“’…Woe to you Pharisees! for you love the best seat in the synagogues and salutations in the market places. Woe to you! for you are like graves which are not seen, and men walk over them without knowing it.’ One of the lawyers answered him, ‘Teacher, in saying this you reproach us also.’ And he said, ‘Woe to you lawyers also! for you load men with burdens hard to bear, and you yourselves do not touch the burdens with one of your fingers.” (Lk 11: 43-46)
Good for this lawyer! He heard the actions of “others” being reproached in a sermon, but recognized that he himself was reproachable, in these same ways. And for this insight, the Lord blesses him with a clarification, as to how he and his lot (of lawyers) could do better.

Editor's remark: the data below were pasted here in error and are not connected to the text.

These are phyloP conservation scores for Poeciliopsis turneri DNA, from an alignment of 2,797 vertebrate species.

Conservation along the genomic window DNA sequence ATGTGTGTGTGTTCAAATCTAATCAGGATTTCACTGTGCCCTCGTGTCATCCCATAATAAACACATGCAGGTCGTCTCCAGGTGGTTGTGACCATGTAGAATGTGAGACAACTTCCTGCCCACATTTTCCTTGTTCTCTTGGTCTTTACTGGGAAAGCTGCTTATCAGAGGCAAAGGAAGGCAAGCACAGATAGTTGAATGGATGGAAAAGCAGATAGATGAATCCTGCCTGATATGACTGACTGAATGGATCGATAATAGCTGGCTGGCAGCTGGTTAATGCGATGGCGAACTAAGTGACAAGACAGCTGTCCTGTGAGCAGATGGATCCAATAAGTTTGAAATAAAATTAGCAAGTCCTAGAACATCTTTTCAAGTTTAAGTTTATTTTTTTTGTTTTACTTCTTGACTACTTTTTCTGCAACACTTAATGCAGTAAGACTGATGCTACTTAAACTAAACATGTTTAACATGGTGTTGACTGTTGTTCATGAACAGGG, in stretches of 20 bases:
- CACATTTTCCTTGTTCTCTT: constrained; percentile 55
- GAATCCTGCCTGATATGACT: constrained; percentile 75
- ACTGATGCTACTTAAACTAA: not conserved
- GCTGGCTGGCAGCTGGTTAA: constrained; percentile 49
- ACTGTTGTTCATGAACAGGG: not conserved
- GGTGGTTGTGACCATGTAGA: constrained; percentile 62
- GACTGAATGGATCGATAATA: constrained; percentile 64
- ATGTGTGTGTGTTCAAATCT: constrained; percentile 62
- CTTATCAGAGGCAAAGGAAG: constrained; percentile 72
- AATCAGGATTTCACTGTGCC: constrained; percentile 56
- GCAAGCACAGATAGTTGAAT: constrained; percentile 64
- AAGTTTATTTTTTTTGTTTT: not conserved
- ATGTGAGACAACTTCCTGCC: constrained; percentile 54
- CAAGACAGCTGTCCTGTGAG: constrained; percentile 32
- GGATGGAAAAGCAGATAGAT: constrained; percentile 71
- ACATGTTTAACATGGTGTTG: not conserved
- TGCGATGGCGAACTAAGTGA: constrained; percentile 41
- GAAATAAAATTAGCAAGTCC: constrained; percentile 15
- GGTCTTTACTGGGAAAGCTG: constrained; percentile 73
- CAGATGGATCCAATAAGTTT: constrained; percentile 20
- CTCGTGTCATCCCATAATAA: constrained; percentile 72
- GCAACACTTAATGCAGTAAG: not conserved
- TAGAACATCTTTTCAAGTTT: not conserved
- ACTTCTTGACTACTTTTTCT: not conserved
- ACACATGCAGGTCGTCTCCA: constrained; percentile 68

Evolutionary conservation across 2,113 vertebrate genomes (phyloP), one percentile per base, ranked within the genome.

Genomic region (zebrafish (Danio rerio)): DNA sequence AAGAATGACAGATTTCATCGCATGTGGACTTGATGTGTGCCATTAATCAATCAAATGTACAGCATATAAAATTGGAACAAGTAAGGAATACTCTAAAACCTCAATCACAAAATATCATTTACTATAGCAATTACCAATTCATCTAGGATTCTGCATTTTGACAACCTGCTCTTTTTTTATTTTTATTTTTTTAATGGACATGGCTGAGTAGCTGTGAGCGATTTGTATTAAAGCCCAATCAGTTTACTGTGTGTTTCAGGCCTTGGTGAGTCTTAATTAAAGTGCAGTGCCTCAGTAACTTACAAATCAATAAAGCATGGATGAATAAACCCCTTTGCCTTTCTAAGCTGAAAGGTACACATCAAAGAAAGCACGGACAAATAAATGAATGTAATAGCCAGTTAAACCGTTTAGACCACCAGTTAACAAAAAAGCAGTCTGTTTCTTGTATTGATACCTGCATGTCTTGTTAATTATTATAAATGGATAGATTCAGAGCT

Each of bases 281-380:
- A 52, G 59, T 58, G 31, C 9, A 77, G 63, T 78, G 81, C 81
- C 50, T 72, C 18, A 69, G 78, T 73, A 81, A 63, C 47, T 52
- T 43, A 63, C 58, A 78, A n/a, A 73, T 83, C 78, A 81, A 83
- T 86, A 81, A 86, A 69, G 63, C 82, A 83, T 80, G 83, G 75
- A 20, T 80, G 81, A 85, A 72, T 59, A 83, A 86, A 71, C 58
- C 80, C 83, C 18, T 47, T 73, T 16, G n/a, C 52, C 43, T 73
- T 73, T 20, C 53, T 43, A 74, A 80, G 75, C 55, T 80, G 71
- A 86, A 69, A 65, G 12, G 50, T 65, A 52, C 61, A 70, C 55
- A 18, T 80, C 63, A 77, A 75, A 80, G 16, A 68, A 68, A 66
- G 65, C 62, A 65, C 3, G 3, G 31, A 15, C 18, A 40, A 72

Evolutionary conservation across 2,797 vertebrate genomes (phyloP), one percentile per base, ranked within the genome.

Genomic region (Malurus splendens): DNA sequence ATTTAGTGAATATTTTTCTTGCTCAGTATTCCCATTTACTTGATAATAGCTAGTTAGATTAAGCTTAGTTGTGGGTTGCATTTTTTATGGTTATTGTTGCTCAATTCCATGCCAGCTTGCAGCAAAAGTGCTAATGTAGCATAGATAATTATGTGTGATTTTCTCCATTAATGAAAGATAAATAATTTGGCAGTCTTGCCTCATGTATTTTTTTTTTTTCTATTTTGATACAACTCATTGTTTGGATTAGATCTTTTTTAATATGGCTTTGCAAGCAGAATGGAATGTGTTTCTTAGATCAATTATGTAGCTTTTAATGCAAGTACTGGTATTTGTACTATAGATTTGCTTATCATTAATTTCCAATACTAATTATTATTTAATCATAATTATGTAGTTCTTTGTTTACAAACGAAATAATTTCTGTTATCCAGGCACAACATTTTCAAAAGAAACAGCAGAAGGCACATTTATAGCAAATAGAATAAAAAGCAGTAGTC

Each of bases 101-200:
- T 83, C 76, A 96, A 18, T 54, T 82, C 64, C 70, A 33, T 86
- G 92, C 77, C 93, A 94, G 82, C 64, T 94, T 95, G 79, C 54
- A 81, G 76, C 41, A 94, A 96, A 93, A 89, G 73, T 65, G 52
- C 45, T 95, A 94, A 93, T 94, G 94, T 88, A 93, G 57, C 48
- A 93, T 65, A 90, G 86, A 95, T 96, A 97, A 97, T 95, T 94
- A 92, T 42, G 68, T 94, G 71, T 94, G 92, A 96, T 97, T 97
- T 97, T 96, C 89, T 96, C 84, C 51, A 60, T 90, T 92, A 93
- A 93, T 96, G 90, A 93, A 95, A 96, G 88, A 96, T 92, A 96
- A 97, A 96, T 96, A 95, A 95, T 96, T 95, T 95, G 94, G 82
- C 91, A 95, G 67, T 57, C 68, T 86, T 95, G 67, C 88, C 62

Let me also recognize reproaches in Scripture, or in sermons, which “reproach us also.” Because that is why I am given to read or hear these words in the first place: Not so that I may dissect the shortcomings of “others” in a more precise manner, but so that I may see my own shortcomings more clearly, and do better. As we pray in the Lenten Prayer of St. Ephrem, “Yea, O Lord and King, grant me to see my own transgressions, and not to judge my brother, for blessed are You, unto ages of ages. Amen.”